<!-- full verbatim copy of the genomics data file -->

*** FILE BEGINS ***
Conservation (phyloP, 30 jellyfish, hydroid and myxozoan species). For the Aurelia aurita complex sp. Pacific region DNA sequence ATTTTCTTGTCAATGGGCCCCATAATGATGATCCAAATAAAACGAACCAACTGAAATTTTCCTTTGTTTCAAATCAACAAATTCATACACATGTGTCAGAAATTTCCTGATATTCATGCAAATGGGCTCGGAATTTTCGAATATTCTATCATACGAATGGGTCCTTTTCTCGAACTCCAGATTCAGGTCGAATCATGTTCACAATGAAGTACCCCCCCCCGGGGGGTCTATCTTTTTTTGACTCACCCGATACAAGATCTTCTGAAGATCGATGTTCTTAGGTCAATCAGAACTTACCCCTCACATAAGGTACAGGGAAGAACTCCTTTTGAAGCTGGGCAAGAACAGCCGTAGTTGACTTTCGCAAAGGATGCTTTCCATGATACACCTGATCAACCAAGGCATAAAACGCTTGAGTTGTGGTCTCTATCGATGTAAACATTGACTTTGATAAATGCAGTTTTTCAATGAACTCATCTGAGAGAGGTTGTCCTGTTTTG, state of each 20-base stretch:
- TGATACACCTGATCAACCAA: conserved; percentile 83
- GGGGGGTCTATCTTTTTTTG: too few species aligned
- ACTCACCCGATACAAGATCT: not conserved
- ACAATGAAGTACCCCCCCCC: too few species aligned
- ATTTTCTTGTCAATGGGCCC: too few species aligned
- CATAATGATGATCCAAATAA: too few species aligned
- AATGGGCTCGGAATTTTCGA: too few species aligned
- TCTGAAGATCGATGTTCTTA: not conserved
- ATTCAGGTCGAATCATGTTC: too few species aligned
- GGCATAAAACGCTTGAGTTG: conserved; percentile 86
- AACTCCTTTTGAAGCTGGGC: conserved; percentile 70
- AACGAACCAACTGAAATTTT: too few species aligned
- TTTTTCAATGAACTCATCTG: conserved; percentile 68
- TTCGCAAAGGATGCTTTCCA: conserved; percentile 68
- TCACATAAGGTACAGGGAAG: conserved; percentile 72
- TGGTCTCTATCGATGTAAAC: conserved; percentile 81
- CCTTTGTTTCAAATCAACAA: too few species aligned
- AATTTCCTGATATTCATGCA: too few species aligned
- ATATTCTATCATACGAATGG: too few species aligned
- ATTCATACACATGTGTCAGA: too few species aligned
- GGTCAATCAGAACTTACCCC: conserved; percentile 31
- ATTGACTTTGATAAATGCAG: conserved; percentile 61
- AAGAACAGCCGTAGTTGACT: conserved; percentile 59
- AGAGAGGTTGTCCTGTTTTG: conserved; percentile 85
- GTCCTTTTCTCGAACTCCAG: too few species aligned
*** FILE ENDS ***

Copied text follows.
Conservation (phyloP, 30 jellyfish, hydroid and myxozoan species). For the Aurelia aurita complex sp. Pacific region DNA sequence ATTTTCTTGTCAATGGGCCCCATAATGATGATCCAAATAAAACGAACCAACTGAAATTTTCCTTTGTTTCAAATCAACAAATTCATACACATGTGTCAGAAATTTCCTGATATTCATGCAAATGGGCTCGGAATTTTCGAATATTCTATCATACGAATGGGTCCTTTTCTCGAACTCCAGATTCAGGTCGAATCATGTTCACAATGAAGTACCCCCCCCCGGGGGGTCTATCTTTTTTTGACTCACCCGATACAAGATCTTCTGAAGATCGATGTTCTTAGGTCAATCAGAACTTACCCCTCACATAAGGTACAGGGAAGAACTCCTTTTGAAGCTGGGCAAGAACAGCCGTAGTTGACTTTCGCAAAGGATGCTTTCCATGATACACCTGATCAACCAAGGCATAAAACGCTTGAGTTGTGGTCTCTATCGATGTAAACATTGACTTTGATAAATGCAGTTTTTCAATGAACTCATCTGAGAGAGGTTGTCCTGTTTTG, state of each 20-base stretch:
- TGATACACCTGATCAACCAA: conserved; percentile 83
- GGGGGGTCTATCTTTTTTTG: too few species aligned
- ACTCACCCGATACAAGATCT: not conserved
- ACAATGAAGTACCCCCCCCC: too few species aligned
- ATTTTCTTGTCAATGGGCCC: too few species aligned
- CATAATGATGATCCAAATAA: too few species aligned
- AATGGGCTCGGAATTTTCGA: too few species aligned
- TCTGAAGATCGATGTTCTTA: not conserved
- ATTCAGGTCGAATCATGTTC: too few species aligned
- GGCATAAAACGCTTGAGTTG: conserved; percentile 86
- AACTCCTTTTGAAGCTGGGC: conserved; percentile 70
- AACGAACCAACTGAAATTTT: too few species aligned
- TTTTTCAATGAACTCATCTG: conserved; percentile 68
- TTCGCAAAGGATGCTTTCCA: conserved; percentile 68
- TCACATAAGGTACAGGGAAG: conserved; percentile 72
- TGGTCTCTATCGATGTAAAC: conserved; percentile 81
- CCTTTGTTTCAAATCAACAA: too few species aligned
- AATTTCCTGATATTCATGCA: too few species aligned
- ATATTCTATCATACGAATGG: too few species aligned
- ATTCATACACATGTGTCAGA: too few species aligned
- GGTCAATCAGAACTTACCCC: conserved; percentile 31
- ATTGACTTTGATAAATGCAG: conserved; percentile 61
- AAGAACAGCCGTAGTTGACT: conserved; percentile 59
- AGAGAGGTTGTCCTGTTTTG: conserved; percentile 85
- GTCCTTTTCTCGAACTCCAG: too few species aligned